2. Be neat
  3. Be self-crit­ic­al
  4. Remove every extraneous word
  5. Nev­er look at a ref­er­ence book while doing a first draft: Any word you have to hunt for in a thesaur­us is the wrong word.
  6. Know the mar­kets
  7. Write to enter­tain: If you want to preach, get a soap­box.
  8. Ask your­self fre­quently, “Am I hav­ing fun?”: The answer need­n’t always be yes. But if it’s always no, it’s time for a new pro­ject or a new career.
  9. How to eval­u­ate cri­ti­cism
  10. Observe all rules for prop­er sub­mis­sion
  11. An agent? For­get it. For now
  12. If it’s bad, kill it: When it comes to people, mercy killing is against the law. When it comes to fic­tion, it is the law.

That story King shares ends with an anec­dote related dir­ectly to tip four:

Until that day in John Gould’s little office, I had been writ­ing first drafts of stor­ies which might run 2,500 words. The second drafts were apt to run 3,300 words. Fol­low­ing that day, my 2,500-word first drafts became 2,200-word second drafts. And two years after that, I sold the first one.

User Experience Design Tips

Inspired by Mat­thew Fre­d­er­ick­’s enlight­en­ing book 101 Things I Learned in Archi­tec­ture School, Shane Mor­ris and Matt Morph­ett star­ted 101 Things I Learned in Inter­ac­tion Design School.

After a prom­ising start the site hal­ted pre­ma­turely with a measly nine­teen entries to it’s name. Those that do exist are not all fant­ast­ic, but there are some gems that are worth a browse, includ­ing:

I wait in hope of a reviv­al.

via @zambonini

Nine Diet and Lifestyle Tips for Longevity

By study­ing the world’s Blue Zones–“com­munit­ies whose eld­ers live with vim and vig­or to record-set­ting age”–Dan Buettner and team dis­covered a set of com­mon beha­vi­our­al traits in their sub­jects.

In his TEDxTC talk Buettner dis­cusses what he dis­covered to be the myths of liv­ing longer and the nine com­mon diet and life­style habits of those who live to be act­ive at 100+:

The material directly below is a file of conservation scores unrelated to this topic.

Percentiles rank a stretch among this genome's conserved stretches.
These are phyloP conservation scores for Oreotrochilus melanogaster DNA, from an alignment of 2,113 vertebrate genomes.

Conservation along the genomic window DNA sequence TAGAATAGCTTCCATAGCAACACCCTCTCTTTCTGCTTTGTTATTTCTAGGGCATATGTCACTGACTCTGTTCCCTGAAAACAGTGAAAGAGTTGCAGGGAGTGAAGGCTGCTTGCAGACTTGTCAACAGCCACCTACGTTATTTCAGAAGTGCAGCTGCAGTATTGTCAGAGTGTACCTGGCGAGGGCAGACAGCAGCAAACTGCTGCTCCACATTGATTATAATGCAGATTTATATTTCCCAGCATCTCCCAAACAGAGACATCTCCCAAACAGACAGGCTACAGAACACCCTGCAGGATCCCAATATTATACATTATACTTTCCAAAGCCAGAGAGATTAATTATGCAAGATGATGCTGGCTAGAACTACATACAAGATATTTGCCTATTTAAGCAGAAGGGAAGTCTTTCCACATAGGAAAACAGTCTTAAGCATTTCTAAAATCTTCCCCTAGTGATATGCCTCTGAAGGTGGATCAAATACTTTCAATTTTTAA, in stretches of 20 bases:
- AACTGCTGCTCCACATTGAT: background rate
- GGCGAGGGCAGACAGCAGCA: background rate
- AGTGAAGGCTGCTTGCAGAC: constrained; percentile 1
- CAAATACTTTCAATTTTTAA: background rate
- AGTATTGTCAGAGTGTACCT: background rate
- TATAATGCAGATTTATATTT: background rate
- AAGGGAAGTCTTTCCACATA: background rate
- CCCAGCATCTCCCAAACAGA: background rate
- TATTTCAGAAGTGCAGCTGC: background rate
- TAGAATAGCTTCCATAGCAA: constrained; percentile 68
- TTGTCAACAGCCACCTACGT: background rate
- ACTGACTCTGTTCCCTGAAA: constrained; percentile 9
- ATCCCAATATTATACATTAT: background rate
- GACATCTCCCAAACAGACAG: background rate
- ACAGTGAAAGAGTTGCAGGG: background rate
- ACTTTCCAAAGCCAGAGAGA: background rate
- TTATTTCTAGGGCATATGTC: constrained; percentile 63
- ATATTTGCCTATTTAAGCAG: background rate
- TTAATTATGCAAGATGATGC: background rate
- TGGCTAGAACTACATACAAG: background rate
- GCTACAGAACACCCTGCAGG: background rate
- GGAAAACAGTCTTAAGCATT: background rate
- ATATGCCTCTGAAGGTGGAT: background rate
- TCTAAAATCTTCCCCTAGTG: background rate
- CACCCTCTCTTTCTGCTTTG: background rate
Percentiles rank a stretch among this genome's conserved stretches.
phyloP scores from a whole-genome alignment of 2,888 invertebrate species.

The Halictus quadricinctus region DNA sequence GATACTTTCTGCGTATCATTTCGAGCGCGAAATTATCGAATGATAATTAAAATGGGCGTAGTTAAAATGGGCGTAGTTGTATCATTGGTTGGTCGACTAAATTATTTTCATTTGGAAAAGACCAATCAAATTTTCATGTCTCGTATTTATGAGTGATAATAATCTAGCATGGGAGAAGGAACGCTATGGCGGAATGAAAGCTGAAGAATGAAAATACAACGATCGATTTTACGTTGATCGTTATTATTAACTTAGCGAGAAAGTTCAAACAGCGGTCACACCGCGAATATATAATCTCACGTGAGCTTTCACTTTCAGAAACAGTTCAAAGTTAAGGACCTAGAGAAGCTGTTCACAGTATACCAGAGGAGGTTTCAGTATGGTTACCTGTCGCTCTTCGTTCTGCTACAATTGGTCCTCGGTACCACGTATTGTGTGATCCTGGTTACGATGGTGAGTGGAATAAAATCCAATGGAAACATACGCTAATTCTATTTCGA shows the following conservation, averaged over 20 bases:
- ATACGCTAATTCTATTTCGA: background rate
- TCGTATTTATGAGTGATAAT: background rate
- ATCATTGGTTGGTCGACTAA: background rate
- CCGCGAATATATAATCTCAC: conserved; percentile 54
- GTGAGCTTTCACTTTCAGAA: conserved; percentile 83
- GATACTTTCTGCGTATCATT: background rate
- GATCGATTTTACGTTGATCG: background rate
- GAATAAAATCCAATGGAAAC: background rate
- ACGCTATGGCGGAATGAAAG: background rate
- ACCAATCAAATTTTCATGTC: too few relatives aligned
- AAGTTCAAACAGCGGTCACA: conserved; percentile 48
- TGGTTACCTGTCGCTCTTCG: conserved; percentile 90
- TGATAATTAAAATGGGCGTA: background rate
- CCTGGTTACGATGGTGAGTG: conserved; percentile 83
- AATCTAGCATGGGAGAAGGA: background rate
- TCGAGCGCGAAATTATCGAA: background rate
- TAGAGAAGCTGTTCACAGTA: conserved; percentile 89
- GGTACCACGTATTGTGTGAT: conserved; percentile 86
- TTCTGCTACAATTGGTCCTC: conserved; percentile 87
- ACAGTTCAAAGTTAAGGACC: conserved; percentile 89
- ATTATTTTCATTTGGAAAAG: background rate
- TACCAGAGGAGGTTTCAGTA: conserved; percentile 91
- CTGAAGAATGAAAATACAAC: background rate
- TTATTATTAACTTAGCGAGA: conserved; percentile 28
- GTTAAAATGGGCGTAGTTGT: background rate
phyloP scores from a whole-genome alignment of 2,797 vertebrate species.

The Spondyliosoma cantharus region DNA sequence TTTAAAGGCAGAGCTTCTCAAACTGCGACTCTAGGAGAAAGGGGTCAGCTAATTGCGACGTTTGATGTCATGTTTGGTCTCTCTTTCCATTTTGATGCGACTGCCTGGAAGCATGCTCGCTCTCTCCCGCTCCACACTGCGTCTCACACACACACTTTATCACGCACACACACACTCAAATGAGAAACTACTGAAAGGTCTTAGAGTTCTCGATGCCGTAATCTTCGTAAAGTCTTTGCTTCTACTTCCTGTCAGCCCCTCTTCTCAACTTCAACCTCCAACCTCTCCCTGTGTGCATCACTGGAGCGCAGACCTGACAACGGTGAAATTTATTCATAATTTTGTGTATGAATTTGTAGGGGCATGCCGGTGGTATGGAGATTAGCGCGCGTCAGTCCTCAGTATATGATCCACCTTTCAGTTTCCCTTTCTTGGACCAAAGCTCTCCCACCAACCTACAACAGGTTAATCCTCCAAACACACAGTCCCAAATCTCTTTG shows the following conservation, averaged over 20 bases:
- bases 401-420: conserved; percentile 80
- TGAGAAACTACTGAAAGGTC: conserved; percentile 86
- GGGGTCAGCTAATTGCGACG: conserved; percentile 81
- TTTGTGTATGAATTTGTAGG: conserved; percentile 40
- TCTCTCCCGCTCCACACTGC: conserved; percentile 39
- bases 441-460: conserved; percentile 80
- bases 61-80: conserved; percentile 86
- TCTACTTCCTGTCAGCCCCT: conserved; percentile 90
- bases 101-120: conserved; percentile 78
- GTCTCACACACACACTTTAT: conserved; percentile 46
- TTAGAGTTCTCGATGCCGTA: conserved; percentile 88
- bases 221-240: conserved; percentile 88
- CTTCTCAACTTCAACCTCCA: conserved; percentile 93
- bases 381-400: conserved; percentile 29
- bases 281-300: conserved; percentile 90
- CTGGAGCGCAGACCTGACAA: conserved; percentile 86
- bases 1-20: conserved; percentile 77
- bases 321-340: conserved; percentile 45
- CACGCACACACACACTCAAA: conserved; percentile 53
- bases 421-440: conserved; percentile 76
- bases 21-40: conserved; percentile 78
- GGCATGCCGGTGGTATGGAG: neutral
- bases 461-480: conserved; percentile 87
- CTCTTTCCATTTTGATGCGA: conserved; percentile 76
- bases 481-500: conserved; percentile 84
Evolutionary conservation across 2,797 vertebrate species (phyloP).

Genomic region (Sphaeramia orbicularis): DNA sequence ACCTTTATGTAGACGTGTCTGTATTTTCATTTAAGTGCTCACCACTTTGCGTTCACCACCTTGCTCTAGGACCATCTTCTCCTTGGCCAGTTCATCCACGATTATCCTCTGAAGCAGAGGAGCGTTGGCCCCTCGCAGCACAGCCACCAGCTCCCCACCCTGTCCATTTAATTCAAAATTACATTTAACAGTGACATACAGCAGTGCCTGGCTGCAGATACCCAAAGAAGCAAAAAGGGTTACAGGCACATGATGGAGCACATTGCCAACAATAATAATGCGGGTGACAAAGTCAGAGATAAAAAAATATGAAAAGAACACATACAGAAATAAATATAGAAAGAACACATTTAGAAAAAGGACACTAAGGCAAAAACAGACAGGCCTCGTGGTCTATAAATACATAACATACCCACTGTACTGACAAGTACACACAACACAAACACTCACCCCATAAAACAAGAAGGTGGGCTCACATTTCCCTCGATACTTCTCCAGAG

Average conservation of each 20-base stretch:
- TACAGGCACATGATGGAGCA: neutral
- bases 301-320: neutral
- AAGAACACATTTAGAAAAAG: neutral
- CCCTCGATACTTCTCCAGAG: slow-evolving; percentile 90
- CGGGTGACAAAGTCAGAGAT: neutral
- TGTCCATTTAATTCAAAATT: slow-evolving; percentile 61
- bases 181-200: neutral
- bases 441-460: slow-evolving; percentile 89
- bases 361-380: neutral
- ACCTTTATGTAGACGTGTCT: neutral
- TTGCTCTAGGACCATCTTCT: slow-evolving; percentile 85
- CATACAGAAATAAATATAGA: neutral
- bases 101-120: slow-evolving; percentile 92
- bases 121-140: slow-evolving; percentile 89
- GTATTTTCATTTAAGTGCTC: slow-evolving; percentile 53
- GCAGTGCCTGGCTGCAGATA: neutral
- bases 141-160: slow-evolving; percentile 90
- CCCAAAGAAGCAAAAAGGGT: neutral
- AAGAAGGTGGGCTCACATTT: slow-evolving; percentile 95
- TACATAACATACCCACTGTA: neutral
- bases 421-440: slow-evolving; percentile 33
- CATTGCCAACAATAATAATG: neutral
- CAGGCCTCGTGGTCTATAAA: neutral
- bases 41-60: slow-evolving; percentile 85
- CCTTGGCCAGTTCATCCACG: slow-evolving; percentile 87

• Exer­cise Nat­ur­ally: They don’t con­sciously exer­cise – rather, daily phys­ic­al exer­cise was a nat­ur­al part of their lives (walk­ing, using stairs, cyc­ling for trans­port, etc.).
  • Down­shift: They live a simple life.
  • Have a Pur­pose: Know­ing and act­ing with pur­pose and hav­ing a high­er goal leads to around a sev­en year increase in life expect­ancy.
  • Mod­er­ate Alco­hol Intake: I’ve dis­cussed this at length before.
  • Plant-Based Diet: Not a veget­ari­an diet, but a largely plant-based one.
  • No Over­eat­ing: They avoid over­eat­ing, typ­ic­ally by using ‘nudges’.
  • Friends and Fam­ily First: They typ­ic­ally think of their close friends and fam­ily first.
  • Belong to a Faith-Based Com­munity: Belong­ing to a faith-based com­munity, and meet­ing on aver­age four times a month, can add four to four­teen years to one’s life. Does this exclude athe­ists? I don’t see why a human­ist com­munity that meets the same rules (meet­ing reg­u­larly) would be dif­fer­ent.
  • Belong to the Right ‘Tribe’: They sur­round them­selves with the ‘right’ people. By doing so they pre­vent get­ting bad habits through social net­work effects (also dis­cussed pre­vi­ously).

via Dav­id DiS­alvo